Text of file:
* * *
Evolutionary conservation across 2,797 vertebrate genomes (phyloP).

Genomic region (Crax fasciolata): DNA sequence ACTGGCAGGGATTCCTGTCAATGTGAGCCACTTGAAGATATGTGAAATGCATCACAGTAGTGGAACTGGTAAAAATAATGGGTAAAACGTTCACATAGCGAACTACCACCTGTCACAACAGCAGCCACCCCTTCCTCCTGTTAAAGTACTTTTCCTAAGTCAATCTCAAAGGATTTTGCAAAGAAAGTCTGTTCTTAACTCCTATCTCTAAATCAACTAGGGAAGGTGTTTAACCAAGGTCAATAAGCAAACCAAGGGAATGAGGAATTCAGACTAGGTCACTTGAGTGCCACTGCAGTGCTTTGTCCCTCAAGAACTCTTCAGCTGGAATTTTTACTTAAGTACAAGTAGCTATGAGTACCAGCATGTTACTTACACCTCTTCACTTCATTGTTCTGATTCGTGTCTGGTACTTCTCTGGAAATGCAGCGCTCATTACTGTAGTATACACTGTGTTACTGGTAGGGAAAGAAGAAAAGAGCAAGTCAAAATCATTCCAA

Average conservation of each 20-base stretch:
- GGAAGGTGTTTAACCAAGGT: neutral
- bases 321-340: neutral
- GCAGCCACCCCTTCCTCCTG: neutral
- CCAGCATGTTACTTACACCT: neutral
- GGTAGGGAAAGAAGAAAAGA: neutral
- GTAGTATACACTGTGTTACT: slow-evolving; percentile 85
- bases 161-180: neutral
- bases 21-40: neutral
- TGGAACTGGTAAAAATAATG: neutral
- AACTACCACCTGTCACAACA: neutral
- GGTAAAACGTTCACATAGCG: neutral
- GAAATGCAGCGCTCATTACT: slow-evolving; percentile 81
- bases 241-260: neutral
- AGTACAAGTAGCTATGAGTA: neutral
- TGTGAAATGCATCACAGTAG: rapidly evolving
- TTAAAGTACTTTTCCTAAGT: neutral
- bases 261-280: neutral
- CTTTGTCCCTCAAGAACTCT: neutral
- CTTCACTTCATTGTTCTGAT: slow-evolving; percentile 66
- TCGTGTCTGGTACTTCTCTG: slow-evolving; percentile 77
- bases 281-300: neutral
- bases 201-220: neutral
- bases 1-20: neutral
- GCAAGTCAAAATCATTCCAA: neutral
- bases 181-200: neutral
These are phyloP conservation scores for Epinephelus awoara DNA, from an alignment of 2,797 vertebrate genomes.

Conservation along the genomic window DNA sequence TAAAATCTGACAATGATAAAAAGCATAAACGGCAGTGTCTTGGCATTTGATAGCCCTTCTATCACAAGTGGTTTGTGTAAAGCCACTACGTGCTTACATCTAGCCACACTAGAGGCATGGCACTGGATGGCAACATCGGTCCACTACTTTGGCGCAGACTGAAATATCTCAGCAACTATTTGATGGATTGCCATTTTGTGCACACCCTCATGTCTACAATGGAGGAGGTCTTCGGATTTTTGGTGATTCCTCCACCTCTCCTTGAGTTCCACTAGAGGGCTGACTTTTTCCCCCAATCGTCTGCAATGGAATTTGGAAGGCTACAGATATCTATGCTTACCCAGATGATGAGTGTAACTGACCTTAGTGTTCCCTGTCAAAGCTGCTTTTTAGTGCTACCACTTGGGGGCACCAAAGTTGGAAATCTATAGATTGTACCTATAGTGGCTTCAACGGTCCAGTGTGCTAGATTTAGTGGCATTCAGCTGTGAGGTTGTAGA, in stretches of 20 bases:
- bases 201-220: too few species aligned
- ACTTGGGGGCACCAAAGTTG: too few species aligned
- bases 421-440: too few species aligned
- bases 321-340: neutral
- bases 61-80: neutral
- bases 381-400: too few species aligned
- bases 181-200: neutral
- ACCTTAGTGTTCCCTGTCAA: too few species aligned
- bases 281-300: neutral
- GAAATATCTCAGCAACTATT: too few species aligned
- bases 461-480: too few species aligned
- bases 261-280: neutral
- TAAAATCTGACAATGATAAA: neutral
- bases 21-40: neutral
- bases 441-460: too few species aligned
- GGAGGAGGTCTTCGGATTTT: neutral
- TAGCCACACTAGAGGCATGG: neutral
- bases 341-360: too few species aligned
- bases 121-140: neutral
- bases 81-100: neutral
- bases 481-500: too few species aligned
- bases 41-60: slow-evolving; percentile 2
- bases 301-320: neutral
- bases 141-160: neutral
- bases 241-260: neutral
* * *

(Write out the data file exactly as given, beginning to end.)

Evolutionary conservation across 2,797 vertebrate genomes (phyloP).

Genomic region (Crax fasciolata): DNA sequence ACTGGCAGGGATTCCTGTCAATGTGAGCCACTTGAAGATATGTGAAATGCATCACAGTAGTGGAACTGGTAAAAATAATGGGTAAAACGTTCACATAGCGAACTACCACCTGTCACAACAGCAGCCACCCCTTCCTCCTGTTAAAGTACTTTTCCTAAGTCAATCTCAAAGGATTTTGCAAAGAAAGTCTGTTCTTAACTCCTATCTCTAAATCAACTAGGGAAGGTGTTTAACCAAGGTCAATAAGCAAACCAAGGGAATGAGGAATTCAGACTAGGTCACTTGAGTGCCACTGCAGTGCTTTGTCCCTCAAGAACTCTTCAGCTGGAATTTTTACTTAAGTACAAGTAGCTATGAGTACCAGCATGTTACTTACACCTCTTCACTTCATTGTTCTGATTCGTGTCTGGTACTTCTCTGGAAATGCAGCGCTCATTACTGTAGTATACACTGTGTTACTGGTAGGGAAAGAAGAAAAGAGCAAGTCAAAATCATTCCAA

Average conservation of each 20-base stretch:
- GGAAGGTGTTTAACCAAGGT: neutral
- bases 321-340: neutral
- GCAGCCACCCCTTCCTCCTG: neutral
- CCAGCATGTTACTTACACCT: neutral
- GGTAGGGAAAGAAGAAAAGA: neutral
- GTAGTATACACTGTGTTACT: slow-evolving; percentile 85
- bases 161-180: neutral
- bases 21-40: neutral
- TGGAACTGGTAAAAATAATG: neutral
- AACTACCACCTGTCACAACA: neutral
- GGTAAAACGTTCACATAGCG: neutral
- GAAATGCAGCGCTCATTACT: slow-evolving; percentile 81
- bases 241-260: neutral
- AGTACAAGTAGCTATGAGTA: neutral
- TGTGAAATGCATCACAGTAG: rapidly evolving
- TTAAAGTACTTTTCCTAAGT: neutral
- bases 261-280: neutral
- CTTTGTCCCTCAAGAACTCT: neutral
- CTTCACTTCATTGTTCTGAT: slow-evolving; percentile 66
- TCGTGTCTGGTACTTCTCTG: slow-evolving; percentile 77
- bases 281-300: neutral
- bases 201-220: neutral
- bases 1-20: neutral
- GCAAGTCAAAATCATTCCAA: neutral
- bases 181-200: neutral
These are phyloP conservation scores for Epinephelus awoara DNA, from an alignment of 2,797 vertebrate genomes.

Conservation along the genomic window DNA sequence TAAAATCTGACAATGATAAAAAGCATAAACGGCAGTGTCTTGGCATTTGATAGCCCTTCTATCACAAGTGGTTTGTGTAAAGCCACTACGTGCTTACATCTAGCCACACTAGAGGCATGGCACTGGATGGCAACATCGGTCCACTACTTTGGCGCAGACTGAAATATCTCAGCAACTATTTGATGGATTGCCATTTTGTGCACACCCTCATGTCTACAATGGAGGAGGTCTTCGGATTTTTGGTGATTCCTCCACCTCTCCTTGAGTTCCACTAGAGGGCTGACTTTTTCCCCCAATCGTCTGCAATGGAATTTGGAAGGCTACAGATATCTATGCTTACCCAGATGATGAGTGTAACTGACCTTAGTGTTCCCTGTCAAAGCTGCTTTTTAGTGCTACCACTTGGGGGCACCAAAGTTGGAAATCTATAGATTGTACCTATAGTGGCTTCAACGGTCCAGTGTGCTAGATTTAGTGGCATTCAGCTGTGAGGTTGTAGA, in stretches of 20 bases:
- bases 201-220: too few species aligned
- ACTTGGGGGCACCAAAGTTG: too few species aligned
- bases 421-440: too few species aligned
- bases 321-340: neutral
- bases 61-80: neutral
- bases 381-400: too few species aligned
- bases 181-200: neutral
- ACCTTAGTGTTCCCTGTCAA: too few species aligned
- bases 281-300: neutral
- GAAATATCTCAGCAACTATT: too few species aligned
- bases 461-480: too few species aligned
- bases 261-280: neutral
- TAAAATCTGACAATGATAAA: neutral
- bases 21-40: neutral
- bases 441-460: too few species aligned
- GGAGGAGGTCTTCGGATTTT: neutral
- TAGCCACACTAGAGGCATGG: neutral
- bases 341-360: too few species aligned
- bases 121-140: neutral
- bases 81-100: neutral
- bases 481-500: too few species aligned
- bases 41-60: slow-evolving; percentile 2
- bases 301-320: neutral
- bases 141-160: neutral
- bases 241-260: neutral